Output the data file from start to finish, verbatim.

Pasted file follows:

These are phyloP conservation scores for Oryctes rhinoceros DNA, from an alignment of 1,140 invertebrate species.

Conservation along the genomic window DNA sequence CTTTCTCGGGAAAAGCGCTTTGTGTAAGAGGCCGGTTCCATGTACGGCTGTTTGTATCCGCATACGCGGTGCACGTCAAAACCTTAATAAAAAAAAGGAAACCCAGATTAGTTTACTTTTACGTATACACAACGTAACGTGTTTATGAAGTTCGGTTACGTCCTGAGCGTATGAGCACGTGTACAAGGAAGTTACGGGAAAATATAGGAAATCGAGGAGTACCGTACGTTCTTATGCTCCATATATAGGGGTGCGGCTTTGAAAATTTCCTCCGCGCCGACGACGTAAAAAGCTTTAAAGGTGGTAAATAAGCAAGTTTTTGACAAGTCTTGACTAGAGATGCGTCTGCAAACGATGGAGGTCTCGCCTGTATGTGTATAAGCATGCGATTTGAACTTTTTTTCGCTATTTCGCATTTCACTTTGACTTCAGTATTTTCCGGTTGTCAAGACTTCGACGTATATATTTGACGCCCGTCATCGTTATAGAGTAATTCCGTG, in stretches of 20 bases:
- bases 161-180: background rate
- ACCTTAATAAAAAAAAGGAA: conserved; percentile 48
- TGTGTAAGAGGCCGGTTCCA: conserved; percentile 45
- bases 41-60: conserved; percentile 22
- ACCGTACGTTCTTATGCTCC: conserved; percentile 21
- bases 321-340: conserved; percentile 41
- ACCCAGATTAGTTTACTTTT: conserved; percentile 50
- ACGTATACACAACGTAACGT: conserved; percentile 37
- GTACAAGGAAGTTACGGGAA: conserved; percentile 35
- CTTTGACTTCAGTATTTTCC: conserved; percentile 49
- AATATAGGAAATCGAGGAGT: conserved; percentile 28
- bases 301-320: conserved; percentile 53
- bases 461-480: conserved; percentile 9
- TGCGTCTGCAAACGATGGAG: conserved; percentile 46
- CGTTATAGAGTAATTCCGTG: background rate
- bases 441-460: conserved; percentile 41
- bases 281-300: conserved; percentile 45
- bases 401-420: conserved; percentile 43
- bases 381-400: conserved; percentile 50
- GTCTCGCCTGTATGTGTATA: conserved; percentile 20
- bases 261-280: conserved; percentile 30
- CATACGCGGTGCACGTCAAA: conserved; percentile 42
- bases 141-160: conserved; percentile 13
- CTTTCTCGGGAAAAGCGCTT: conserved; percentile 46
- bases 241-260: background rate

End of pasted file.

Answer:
These are phyloP conservation scores for Oryctes rhinoceros DNA, from an alignment of 1,140 invertebrate species.

Conservation along the genomic window DNA sequence CTTTCTCGGGAAAAGCGCTTTGTGTAAGAGGCCGGTTCCATGTACGGCTGTTTGTATCCGCATACGCGGTGCACGTCAAAACCTTAATAAAAAAAAGGAAACCCAGATTAGTTTACTTTTACGTATACACAACGTAACGTGTTTATGAAGTTCGGTTACGTCCTGAGCGTATGAGCACGTGTACAAGGAAGTTACGGGAAAATATAGGAAATCGAGGAGTACCGTACGTTCTTATGCTCCATATATAGGGGTGCGGCTTTGAAAATTTCCTCCGCGCCGACGACGTAAAAAGCTTTAAAGGTGGTAAATAAGCAAGTTTTTGACAAGTCTTGACTAGAGATGCGTCTGCAAACGATGGAGGTCTCGCCTGTATGTGTATAAGCATGCGATTTGAACTTTTTTTCGCTATTTCGCATTTCACTTTGACTTCAGTATTTTCCGGTTGTCAAGACTTCGACGTATATATTTGACGCCCGTCATCGTTATAGAGTAATTCCGTG, in stretches of 20 bases:
- bases 161-180: background rate
- ACCTTAATAAAAAAAAGGAA: conserved; percentile 48
- TGTGTAAGAGGCCGGTTCCA: conserved; percentile 45
- bases 41-60: conserved; percentile 22
- ACCGTACGTTCTTATGCTCC: conserved; percentile 21
- bases 321-340: conserved; percentile 41
- ACCCAGATTAGTTTACTTTT: conserved; percentile 50
- ACGTATACACAACGTAACGT: conserved; percentile 37
- GTACAAGGAAGTTACGGGAA: conserved; percentile 35
- CTTTGACTTCAGTATTTTCC: conserved; percentile 49
- AATATAGGAAATCGAGGAGT: conserved; percentile 28
- bases 301-320: conserved; percentile 53
- bases 461-480: conserved; percentile 9
- TGCGTCTGCAAACGATGGAG: conserved; percentile 46
- CGTTATAGAGTAATTCCGTG: background rate
- bases 441-460: conserved; percentile 41
- bases 281-300: conserved; percentile 45
- bases 401-420: conserved; percentile 43
- bases 381-400: conserved; percentile 50
- GTCTCGCCTGTATGTGTATA: conserved; percentile 20
- bases 261-280: conserved; percentile 30
- CATACGCGGTGCACGTCAAA: conserved; percentile 42
- bases 141-160: conserved; percentile 13
- CTTTCTCGGGAAAAGCGCTT: conserved; percentile 46
- bases 241-260: background rate